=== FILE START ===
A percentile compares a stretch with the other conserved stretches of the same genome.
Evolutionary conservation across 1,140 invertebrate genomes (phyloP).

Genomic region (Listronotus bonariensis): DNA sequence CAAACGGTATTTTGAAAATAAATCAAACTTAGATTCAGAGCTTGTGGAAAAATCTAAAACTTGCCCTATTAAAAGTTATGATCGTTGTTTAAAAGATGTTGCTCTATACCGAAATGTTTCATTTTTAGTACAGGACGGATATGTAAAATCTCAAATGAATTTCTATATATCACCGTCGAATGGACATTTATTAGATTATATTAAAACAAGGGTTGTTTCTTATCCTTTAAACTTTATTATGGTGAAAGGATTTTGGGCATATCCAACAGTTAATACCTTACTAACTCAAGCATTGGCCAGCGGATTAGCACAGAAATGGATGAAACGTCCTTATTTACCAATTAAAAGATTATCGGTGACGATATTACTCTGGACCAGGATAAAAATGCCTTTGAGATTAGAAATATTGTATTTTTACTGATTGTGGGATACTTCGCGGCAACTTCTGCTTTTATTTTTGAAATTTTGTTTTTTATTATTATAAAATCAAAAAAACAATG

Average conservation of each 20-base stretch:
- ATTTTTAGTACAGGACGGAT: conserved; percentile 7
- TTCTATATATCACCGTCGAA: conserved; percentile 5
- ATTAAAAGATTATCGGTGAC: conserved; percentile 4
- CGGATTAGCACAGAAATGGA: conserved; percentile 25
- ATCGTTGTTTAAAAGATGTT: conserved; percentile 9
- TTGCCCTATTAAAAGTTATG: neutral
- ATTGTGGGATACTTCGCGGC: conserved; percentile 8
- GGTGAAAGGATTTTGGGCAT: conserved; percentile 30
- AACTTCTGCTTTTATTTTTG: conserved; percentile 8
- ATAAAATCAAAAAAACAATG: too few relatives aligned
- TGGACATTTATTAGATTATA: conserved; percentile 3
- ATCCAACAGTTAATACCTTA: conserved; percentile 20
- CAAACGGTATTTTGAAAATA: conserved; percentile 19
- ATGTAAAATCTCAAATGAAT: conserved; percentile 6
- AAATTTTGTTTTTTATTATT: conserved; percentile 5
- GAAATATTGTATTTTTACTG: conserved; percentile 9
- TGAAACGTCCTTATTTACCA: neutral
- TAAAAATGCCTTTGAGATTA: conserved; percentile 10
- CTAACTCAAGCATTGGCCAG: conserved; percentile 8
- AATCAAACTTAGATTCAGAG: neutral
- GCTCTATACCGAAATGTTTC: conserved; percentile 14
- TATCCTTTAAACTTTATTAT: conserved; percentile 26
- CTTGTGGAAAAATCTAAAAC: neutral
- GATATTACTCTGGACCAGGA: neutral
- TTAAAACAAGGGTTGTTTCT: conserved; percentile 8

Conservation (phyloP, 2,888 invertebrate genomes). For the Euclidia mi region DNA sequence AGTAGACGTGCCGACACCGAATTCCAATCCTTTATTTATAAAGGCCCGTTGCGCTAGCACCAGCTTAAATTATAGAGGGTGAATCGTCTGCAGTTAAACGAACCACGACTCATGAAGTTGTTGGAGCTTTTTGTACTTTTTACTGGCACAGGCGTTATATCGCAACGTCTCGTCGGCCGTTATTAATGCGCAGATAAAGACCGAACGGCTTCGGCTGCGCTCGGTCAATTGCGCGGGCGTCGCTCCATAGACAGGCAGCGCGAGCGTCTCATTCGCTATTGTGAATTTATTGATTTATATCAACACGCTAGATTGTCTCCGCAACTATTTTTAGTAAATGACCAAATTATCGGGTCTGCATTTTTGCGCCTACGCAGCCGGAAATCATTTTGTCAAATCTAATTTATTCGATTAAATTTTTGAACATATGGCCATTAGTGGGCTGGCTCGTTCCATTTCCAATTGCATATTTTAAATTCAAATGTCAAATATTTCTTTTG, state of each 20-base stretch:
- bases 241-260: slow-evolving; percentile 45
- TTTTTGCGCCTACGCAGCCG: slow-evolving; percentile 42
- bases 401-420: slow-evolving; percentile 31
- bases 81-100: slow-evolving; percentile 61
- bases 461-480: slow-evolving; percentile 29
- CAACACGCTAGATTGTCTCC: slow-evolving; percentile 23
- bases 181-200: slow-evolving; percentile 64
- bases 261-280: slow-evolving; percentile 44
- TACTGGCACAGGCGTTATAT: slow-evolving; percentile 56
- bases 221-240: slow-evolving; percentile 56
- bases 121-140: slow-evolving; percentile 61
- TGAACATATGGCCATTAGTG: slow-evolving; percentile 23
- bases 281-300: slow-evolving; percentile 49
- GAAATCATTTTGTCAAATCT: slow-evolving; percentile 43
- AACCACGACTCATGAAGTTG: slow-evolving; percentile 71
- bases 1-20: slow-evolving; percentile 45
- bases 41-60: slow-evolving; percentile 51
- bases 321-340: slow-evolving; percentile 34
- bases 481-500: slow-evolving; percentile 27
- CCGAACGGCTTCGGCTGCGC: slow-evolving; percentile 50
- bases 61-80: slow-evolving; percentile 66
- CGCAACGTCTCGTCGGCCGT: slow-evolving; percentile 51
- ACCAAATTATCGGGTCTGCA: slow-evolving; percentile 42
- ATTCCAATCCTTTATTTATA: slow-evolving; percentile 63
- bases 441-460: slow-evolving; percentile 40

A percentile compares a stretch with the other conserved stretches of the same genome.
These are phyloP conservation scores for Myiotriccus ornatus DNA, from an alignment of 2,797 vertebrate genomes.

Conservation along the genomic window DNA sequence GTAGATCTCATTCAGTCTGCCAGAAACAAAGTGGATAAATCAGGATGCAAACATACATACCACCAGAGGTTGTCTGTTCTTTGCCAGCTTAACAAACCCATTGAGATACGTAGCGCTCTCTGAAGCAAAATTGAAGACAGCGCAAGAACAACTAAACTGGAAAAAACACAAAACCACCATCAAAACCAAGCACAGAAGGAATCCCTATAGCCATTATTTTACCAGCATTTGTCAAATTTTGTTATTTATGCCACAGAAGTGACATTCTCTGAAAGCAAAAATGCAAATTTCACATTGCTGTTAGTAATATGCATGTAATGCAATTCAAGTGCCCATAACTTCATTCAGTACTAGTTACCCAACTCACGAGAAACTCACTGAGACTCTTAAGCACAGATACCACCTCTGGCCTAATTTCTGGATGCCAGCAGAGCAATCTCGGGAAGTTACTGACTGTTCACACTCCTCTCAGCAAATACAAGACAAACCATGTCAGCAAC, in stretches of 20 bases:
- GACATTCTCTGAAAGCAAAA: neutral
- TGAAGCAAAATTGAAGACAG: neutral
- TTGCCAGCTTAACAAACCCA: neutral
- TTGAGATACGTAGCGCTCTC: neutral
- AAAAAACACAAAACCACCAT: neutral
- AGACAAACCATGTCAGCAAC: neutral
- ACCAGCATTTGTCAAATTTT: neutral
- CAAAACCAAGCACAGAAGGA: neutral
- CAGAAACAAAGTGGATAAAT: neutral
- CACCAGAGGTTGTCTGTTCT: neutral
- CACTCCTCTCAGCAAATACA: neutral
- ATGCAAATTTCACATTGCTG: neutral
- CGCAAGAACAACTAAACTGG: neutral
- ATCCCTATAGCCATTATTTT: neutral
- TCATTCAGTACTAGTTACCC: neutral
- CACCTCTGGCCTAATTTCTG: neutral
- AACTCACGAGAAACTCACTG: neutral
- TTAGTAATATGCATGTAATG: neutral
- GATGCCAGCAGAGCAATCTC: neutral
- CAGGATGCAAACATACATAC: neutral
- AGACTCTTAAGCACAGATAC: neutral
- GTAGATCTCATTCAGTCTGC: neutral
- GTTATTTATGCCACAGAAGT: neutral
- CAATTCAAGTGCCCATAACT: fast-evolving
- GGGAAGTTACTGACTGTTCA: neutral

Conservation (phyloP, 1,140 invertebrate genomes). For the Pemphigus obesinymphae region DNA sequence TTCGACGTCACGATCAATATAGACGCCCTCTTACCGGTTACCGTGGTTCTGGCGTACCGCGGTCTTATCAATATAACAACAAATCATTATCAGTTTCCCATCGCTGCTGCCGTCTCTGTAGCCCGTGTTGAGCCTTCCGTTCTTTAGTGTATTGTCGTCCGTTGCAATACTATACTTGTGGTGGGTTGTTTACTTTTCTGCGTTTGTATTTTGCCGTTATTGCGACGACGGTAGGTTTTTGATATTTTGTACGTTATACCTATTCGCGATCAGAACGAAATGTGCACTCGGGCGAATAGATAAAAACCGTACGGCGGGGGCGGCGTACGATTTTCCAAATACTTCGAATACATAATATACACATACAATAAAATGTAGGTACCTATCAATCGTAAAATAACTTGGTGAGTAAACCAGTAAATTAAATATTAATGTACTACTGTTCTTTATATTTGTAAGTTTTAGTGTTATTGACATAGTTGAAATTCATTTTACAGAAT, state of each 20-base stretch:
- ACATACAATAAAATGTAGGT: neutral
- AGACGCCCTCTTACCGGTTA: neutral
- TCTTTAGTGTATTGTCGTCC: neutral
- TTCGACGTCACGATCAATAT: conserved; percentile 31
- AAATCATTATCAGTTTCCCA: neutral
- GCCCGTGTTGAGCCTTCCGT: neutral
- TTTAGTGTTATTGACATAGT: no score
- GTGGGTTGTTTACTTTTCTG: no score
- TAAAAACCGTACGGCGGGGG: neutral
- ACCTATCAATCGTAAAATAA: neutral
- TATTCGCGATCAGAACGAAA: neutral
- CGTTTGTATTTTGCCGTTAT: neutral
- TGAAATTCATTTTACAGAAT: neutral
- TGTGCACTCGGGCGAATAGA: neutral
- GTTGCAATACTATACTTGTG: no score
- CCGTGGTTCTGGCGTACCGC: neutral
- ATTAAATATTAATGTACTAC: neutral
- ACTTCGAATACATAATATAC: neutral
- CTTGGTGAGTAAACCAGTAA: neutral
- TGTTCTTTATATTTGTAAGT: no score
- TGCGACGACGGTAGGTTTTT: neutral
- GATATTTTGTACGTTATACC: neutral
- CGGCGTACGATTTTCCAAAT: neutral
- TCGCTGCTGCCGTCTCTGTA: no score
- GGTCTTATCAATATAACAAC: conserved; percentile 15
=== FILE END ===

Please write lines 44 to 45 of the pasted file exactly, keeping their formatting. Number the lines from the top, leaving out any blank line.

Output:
- GAAATCATTTTGTCAAATCT: slow-evolving; percentile 43
- AACCACGACTCATGAAGTTG: slow-evolving; percentile 71